2021 already seems to be a year full of more unprecedented experiences. Like the session before it, the Oklahoma legislature will face many obstacles to overcome to keep the public safe, in both their work environment and in the policy they review. As legislators are reading through proposals from their colleagues, they’ll face the inevitable decision of what to prioritize to best meet the needs of the public. We’d love them to envision bold policies that protect and expand the rights and liberties of all Oklahomans. Like before, we’re working with partners from across the state and across the aisle on bold reforms to the criminal legal system that tackle Oklahoma’s record-setting carceral rates, and the disproportionate incarceration of people of color, especially Black and Indigenous Oklahomans, due to systemic racism.
But, we’re aware that this session may again be cut short, that the budget poses a need for even more creative thinking, and that the body may not be ready to engage in actions that are bold or courageous in the face of so much turmoil and change. And so we thought we’d outline the bare minimum. This session, we’re asking the legislature to stick to one principle: no new fines, no new crimes. In 2017, there were 682 different felony charges on the books in Oklahoma. Even as the legislature has passed reform measures in the years since, it has always added new felonies and increased punishments in statute. Oklahoma’s system of fines and fees has created a reality where people often face life-long debt and repercussions from even a single interaction with the criminal legal system. The increased number of lengthy sentence ranges, repeat sentence penalties, and high fines have done nothing to deter criminalized behavior nor have they encouraged conditions that keep people out of the criminal legal system. Rather, they are often the very conditions which trap people in a revolving door of incarceration and debt.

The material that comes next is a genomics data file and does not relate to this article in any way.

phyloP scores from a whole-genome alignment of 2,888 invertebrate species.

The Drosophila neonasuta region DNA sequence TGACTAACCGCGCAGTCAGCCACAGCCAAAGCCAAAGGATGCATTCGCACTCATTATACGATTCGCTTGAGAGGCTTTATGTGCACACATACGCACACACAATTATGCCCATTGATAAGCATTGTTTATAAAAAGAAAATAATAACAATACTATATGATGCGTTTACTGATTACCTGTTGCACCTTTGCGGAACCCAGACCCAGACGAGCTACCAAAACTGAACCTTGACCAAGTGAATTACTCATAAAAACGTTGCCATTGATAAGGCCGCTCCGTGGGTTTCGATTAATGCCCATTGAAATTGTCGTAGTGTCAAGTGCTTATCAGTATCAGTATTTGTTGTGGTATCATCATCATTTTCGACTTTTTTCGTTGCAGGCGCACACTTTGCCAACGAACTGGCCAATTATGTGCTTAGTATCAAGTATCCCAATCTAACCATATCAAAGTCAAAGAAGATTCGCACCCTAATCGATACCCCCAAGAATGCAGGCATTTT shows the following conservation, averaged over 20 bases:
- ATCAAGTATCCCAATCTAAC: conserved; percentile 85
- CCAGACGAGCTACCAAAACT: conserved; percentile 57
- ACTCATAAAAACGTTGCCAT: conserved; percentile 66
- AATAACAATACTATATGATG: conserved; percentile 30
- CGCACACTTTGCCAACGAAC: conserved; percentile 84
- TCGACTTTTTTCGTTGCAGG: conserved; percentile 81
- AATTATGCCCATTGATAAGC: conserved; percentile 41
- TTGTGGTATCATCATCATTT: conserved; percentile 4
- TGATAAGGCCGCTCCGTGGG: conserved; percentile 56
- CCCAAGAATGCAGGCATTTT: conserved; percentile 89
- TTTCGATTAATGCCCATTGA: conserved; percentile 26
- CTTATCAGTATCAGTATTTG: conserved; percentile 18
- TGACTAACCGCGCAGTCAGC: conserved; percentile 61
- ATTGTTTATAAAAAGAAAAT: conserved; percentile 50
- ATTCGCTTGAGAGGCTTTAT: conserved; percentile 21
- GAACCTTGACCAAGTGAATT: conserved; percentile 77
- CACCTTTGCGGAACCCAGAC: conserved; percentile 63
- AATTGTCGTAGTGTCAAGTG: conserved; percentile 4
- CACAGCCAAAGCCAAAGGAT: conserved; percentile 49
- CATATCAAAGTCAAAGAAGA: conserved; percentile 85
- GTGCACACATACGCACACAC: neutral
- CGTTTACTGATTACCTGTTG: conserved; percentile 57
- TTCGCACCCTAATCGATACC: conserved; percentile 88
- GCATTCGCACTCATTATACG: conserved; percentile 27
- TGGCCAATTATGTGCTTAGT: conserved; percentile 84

So, in 2021, we’re asking the Oklahoma legislature not to make things worse. Everyone understands that Oklahoma’s incarceration crisis is unsustainable. As COVID-19 wreaks havoc on prisons, jails, and the communities that house them, as the current financial situation means more people are behind on fines and fees payments, are newly unhoused or unemployed, there is no better time to address the urgent problems posed by Oklahoma’s criminal legal system. But while opponents to reform say too much is happening too fast with regard to reform, we’re asking that at least the legislature refrain from making the problems worse. This year we’ll fight legislation that creates new felonies or expands on the sentences of current felonies, along with opposition to legislation that relies on new fines as opposed to mechanisms which may deter or actually address the behavior of concern.
Legislators, we know you have a lot on your plates going into the start of February session, and we’ve made it as simple as possible--no new fines, no new crimes in 2021.